Wednesday, February 10, 2016

1926 Sumas, Pitt Meadow, Maple Ridge: 'Land of The Diplodocus' aka 'Buckeye Machine' aka 'trench digger'

Chronologically: Fraser Valley Dikes brought on the discovery of Dinosaurs


Once upon a time the Diplodocus roamed the Fraser Valley, two miles down below the current communities' flood plains of ....... Sumas, Pitt Meadow, Maple Ridge, Coquitlam, Matsqui .....

... so why haven't the locals used that Dinosaur link as a tourist attraction rather than listening to the musings of Starbuck customers asking 'What the hell is that 'smell'?'.

From an earlier Post  ........undigested 'food' of the cow and their meadow muffins, .... 

The answer lies within this 1926 document:

 This pamphlet will only deal with some agriculture opportunities brought about by reclamation in the lower 900 square miles of the Fraser River watershed

Some Fine Agricultural Opportunities - Fraser River Valley - 1926
Images in no particular Order

 Clayburn Station  Page 14 of 24

Page 15 of 24

Reclamation consisted of barring the Fraser River flood waters, eliminating as far as possible the inflow of run-off water to the sump (Sumas Lake), and the unwatering of the sump. Two rivers of importance flowed into the Lake, the Vedder on one side and the Little Sumas on the other and these contributed materially to the problem and lessened the economic possibilities of the project. The Vedder was diverted from its entrance to the Lake and led through an excavated channel, supplemented by parallel dykes, in a direct course, utilizing a part of the Main Sumas as an escape, to the Fraser. These parallel dykes were continued at their outflow ends up the Fraser to Chilliwack Mountain on one side, and up the Main Sumas River and across it to Sumas Mountain on the other side, thus completing the barrier to flood-waters from the Fraser. The Little Sumas River, with its tributaries, was led on a high level around the Lake and emptied into the Main Sumas River at the Dyke Crossing, discharging by gravity through a flood-box when conditions are favourable, and thus minimizing pumping requirements in the sump.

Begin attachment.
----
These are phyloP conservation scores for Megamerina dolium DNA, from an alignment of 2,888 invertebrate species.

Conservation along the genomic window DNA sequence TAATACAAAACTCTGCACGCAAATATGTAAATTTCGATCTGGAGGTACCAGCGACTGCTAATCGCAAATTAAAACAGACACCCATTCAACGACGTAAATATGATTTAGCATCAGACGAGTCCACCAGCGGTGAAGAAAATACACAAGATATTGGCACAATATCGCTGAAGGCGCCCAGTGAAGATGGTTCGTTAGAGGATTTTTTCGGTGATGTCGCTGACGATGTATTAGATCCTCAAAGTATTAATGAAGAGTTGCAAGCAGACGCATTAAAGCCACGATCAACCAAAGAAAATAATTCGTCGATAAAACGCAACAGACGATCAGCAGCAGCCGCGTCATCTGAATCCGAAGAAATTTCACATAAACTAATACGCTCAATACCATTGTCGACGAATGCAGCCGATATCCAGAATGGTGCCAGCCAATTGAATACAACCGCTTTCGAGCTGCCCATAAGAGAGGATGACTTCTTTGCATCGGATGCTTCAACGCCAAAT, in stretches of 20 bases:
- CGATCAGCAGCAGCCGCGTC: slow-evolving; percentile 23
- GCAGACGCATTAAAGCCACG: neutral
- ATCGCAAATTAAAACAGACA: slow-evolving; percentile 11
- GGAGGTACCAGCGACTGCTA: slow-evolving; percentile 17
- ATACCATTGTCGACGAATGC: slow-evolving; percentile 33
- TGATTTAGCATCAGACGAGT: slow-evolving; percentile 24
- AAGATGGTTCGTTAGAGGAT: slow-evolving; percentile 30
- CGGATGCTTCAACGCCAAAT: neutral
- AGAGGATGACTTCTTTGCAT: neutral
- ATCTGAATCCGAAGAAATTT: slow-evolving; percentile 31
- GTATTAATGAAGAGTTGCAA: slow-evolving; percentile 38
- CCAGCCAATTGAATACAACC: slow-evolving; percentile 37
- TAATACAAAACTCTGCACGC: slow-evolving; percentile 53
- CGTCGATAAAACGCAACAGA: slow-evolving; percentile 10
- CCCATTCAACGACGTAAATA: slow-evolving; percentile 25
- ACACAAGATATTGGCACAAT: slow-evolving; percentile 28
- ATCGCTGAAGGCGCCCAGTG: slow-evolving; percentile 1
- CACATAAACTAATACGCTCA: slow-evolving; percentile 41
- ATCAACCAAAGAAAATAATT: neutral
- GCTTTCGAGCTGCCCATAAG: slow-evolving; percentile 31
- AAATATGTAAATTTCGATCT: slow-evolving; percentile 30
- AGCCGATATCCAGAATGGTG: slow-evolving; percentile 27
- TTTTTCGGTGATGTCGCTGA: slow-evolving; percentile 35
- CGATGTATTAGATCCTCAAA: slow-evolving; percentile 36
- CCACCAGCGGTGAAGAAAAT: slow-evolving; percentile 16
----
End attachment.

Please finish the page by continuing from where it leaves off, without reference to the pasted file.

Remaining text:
An excellent book about the development of the early tanks is The Devil's Chariots

by John Glanfield. He fleshes out the many strands of the story which were taking place around this time. One thread involves Murray Sueter asking Vickers to build a hand-propelled armour shield arranged on a single wheel. Realising that the wheel would be useless in mud, Sueter now recalled Captain Scott's Wolseley crawler tractors used in the Antarctic. Apparently Sueter had advised Scott on these crawler tractors. A catalogue was found advertising Diplock's small wagon with full-width chain track. Diplock exhibited his chain tractor and trailer (model? full-size?) at the 1913 London Commercial Motor Show in 1913, but was unsuccessful in selling the idea, but apparently went on to produce the horse-drawn tracked wagons (intended for Colonial use). One of these small wagons was demonstrated in 1915 working in deep mud. The mud was too deep for the horse, but the wagon remained on top of the mud, thus Sueter bought it for his infantry screen.

Could this photo show Mr Diplocks exhibition display track? (Also from The Devil’s Chariots).



Fraser Valley Dinosaurs and more:

Page 21 of 24
New and Improved traction wheels

Page 23 of 24


1916: "Oliver Fruit and Gardens" fueled by Water.  99 years later same technology in use by moving Petroleum


 1918 A Little will work wonders when used in conjunction with many of the recipes contained in this booklet, lending that touch of individuality that often turns an ordinary dish into a delightful dainty.  Remarkably strong and not baking out.  Why not give it a trial?

British Columbia Fruit  Item 3 of 428

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